Friday, November 24, 2006 - Page updated at 12:00 AM

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Book Review

Stark, vivid portraits emerge from short-story collection

Seattle Times book editor

Author appearance

John Keeble will read from "Nocturnal America" at 7 p.m. Tuesday, University Book Store, 4326 University Way N.E., Seattle; free (206-634-3400 or Keeble will appear with his fellow Prairie Schooner Award winner, poet Kathleen Flenniken ("Famous").

Eastern Washington author John Keeble was publishing short stories before his breakout novel, 1980's "Yellowfish." He has stuck with the form, despite distinguished forays into novels and nonfiction, ever since. His new collection, "Nocturnal America," (University of Nebraska Press, 267 pp., $26.95), showcases the sweep of his career, from 1976 to 2004.

"Nocturnal America," winner of the 2006 Prairie Schooner Prize for fiction, is a supremely satisfying set of nine loosely connected stories that interweave raw emotion, spiritual searching and violence — sometimes the implied physical threat that trembles under the skin of everyday events; sometimes murder.

For the most part, Keeble, a professor emeritus at Eastern Washington University who founded the fine-arts program there, carries it off beautifully. Some of these stories make the heart ache; others are literally breathtaking, as the reader braces for the aftershock of a tragic outcome.

The struggles they depict are both mundane and heroic. In the story "I Could Love You (If I Wanted)," Lola, a single parent, is at war with herself about whether to care for her invalid mother: "Lola did not want to bring her mother to her house, but that night she cleaned it as if it was foreordained. It was doom she felt, made out of the old contradiction: the necessity that she care and her wish not to care."

"The Transmission" is a compact, incredibly tense piece of work, in which the struggle to drop a transmission into a truck explodes a family, unleashing sex, self-loathing and recrimination. The battle with the transmission, which prefigures the upheaval to come, is so vivid it will make the sweat pop out on your brow.

"The Fishers" is an elegy to Louise, a city girl (Tacoma) who moves with her sweetheart to Eastern Washington and builds a life on a farm there. It shows how faint a thumbprint we leave on the places we inhabit, as Louise and her family watch a way of life emerge, bloom and vanish within three or four generations: "She and Ed had watched the number of farms dwindle. The money passed increasingly into the hands of a few educated farmers who ... became adept at buying up more real estate and playing the subsidy programs against their investments. But the old days linger as a memory and exert a force upon the imagination of the people. There is a form of deeply held dreaming that continues, inspired by this memory as if by a relic."

"Zeta's House" has the stillness of a prayer. The narrator visits a friend after his daughter's death, and recalls a previous visit in the family kitchen. As the family shucked corn, the mortally ill 6-year-old girl braced herself against the counter, watching. "One of her brothers ... moved to her and placed his arm gently around her. She put her head against his waist. 'It sounds like it's raining,' she said. Everyone listened. In fact, it was clear outside ... Having her there seemed a gift. It was as if she'd been sent to us to stand watch for a time at the entrance to the other, adjacent world."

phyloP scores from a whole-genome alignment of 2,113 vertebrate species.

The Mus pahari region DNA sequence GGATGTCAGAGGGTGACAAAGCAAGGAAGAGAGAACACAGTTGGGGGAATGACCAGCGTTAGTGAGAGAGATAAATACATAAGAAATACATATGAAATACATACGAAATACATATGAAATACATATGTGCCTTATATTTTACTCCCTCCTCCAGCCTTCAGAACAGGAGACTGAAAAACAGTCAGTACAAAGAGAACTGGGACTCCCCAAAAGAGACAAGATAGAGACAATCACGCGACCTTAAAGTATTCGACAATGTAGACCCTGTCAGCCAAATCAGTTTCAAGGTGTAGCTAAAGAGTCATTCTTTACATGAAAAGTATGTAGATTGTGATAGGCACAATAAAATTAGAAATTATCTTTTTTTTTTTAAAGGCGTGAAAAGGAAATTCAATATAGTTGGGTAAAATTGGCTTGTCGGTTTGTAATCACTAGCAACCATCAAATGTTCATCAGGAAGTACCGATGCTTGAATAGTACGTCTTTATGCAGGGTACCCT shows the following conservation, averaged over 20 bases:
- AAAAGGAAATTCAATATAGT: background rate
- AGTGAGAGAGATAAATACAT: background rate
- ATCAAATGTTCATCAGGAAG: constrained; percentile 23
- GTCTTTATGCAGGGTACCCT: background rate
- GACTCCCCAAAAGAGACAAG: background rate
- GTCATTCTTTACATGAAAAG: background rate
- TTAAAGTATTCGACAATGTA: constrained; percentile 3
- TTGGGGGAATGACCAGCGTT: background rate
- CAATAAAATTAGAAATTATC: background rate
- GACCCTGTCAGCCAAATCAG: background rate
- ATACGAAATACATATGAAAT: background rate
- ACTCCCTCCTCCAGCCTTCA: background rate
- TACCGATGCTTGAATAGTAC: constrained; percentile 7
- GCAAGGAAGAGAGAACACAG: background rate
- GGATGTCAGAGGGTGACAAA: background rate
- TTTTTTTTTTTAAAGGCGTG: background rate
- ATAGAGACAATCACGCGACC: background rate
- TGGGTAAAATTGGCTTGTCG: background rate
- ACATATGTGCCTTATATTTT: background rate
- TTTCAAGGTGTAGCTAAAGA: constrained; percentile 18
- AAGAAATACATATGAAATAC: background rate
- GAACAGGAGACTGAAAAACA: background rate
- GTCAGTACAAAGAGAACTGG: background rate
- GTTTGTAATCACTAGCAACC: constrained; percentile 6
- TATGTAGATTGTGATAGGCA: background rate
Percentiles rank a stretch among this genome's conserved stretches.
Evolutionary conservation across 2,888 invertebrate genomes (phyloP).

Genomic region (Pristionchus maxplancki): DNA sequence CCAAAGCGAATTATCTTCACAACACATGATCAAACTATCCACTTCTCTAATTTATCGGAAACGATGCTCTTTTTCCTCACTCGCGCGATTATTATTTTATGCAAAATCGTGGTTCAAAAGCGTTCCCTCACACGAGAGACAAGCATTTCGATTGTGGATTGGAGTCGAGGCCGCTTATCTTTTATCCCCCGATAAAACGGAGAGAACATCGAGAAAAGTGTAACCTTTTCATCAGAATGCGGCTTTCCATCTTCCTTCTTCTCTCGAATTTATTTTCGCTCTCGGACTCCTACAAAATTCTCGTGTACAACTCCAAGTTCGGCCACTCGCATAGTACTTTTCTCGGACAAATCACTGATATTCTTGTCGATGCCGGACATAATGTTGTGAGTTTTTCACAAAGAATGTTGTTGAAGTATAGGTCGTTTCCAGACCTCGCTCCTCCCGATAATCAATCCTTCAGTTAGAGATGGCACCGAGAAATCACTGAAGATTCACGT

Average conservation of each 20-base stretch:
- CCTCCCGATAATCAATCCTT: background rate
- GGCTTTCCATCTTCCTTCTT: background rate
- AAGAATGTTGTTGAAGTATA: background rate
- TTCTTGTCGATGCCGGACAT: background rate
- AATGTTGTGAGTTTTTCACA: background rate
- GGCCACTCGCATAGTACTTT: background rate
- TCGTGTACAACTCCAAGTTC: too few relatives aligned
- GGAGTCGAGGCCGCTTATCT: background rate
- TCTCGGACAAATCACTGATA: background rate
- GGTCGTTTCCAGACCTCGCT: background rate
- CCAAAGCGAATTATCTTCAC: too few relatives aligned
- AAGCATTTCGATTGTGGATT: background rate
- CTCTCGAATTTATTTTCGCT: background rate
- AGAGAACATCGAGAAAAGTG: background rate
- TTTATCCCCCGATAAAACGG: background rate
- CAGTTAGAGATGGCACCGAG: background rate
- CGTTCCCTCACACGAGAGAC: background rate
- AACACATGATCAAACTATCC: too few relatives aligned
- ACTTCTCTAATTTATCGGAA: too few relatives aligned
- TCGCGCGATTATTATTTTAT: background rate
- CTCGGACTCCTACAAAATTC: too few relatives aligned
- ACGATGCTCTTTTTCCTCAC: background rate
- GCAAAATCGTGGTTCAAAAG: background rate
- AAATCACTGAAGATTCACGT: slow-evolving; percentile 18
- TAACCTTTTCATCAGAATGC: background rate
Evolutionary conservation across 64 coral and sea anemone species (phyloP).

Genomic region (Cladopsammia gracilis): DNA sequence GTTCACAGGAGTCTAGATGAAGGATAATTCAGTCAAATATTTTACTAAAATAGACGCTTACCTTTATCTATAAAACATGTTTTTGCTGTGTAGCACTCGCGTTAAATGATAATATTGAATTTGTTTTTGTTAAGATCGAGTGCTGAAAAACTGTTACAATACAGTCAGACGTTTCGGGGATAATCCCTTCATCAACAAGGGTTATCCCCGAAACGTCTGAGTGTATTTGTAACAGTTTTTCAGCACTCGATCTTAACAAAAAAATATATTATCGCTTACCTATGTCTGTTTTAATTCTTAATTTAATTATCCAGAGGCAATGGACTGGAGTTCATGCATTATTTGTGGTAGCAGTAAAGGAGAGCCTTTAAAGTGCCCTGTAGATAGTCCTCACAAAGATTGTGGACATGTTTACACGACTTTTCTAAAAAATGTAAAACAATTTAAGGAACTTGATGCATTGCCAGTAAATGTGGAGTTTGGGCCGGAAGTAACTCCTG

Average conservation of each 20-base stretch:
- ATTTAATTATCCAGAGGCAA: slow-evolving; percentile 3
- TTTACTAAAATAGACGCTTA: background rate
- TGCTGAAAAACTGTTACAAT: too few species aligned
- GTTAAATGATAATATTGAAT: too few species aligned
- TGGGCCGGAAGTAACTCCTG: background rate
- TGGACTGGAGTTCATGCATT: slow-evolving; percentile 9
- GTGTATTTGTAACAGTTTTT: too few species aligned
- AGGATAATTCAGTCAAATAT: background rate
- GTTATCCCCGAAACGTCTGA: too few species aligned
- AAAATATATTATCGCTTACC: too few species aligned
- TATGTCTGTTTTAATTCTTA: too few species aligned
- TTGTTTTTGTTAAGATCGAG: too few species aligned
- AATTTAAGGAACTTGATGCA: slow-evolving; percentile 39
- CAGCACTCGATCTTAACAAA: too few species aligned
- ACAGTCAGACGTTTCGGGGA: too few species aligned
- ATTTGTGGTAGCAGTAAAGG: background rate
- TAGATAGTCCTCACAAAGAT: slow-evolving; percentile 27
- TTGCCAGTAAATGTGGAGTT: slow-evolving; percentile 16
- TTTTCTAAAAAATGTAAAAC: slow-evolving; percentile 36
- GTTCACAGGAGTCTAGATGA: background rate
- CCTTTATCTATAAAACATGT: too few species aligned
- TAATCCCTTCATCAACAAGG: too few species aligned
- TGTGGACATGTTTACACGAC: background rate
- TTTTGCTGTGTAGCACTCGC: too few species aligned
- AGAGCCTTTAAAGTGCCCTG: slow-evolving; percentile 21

"Chickens" is a crystalline recollection of post-World-War-II life in a small Saskatchewan town, perhaps similar to the one Keeble grew up in. The narrator, a minister's young son, grows to understand "that his parents, as pastor and pastor's wife, were positioned at the core of the town ... They were the spiritual sieves and the last wall of defense against the chaos of personal trouble and gossip." The settlement's postwar serenity is rent when a solitary German man moves in, starts a large-scale chicken ranch, and upends the old rhythms of the community.

"Nocturnal America" follows Fay, who has signed up to work as a kitchen assistant on an oil tanker. The giant backdrop of this piece — the tanker, the ocean and Prince William Sound — make the humans moving over it seem particularly vulnerable and defenseless.

The final piece, the novella "Freeing the Apes," involves a man's tortured past as a U.S. government operative. A murder, a fire, a Kennewick Man-like discovery and a trail of mysterious and mystical symbols are left as trailmarkers to unfolding events.

Keeble's people are farmers and mechanics and military men, and occasionally their dialogue is a little too literate for garden-variety human beings. Pondering a couple who jumped from the World Trade Center to their deaths, a woman wonders aloud: "Just imagine the worlds that collapsed around the couple in that two or three minutes as they fell. What were those worlds? What chaos was left to grow among the living, what terrifying stories, and what utter clarity for the dead at the end of their lives?"

Good questions, but they sound more like a speech or a sermon than a person just, well ... talking.

But for the most part, the men and women of "Nocturnal America" are as real as your next-door neighbor, struggling with matters of body and spirit against an Eastern Washington backdrop of stark lines, sweeping curves and treeless horizons. Keeble illuminates his characters with uncommon clarity, showing the care of an author who's spent 30 years perfecting his form.

Mary Ann Gwinn: 206-464-2357


Copyright © 2006 The Seattle Times Company


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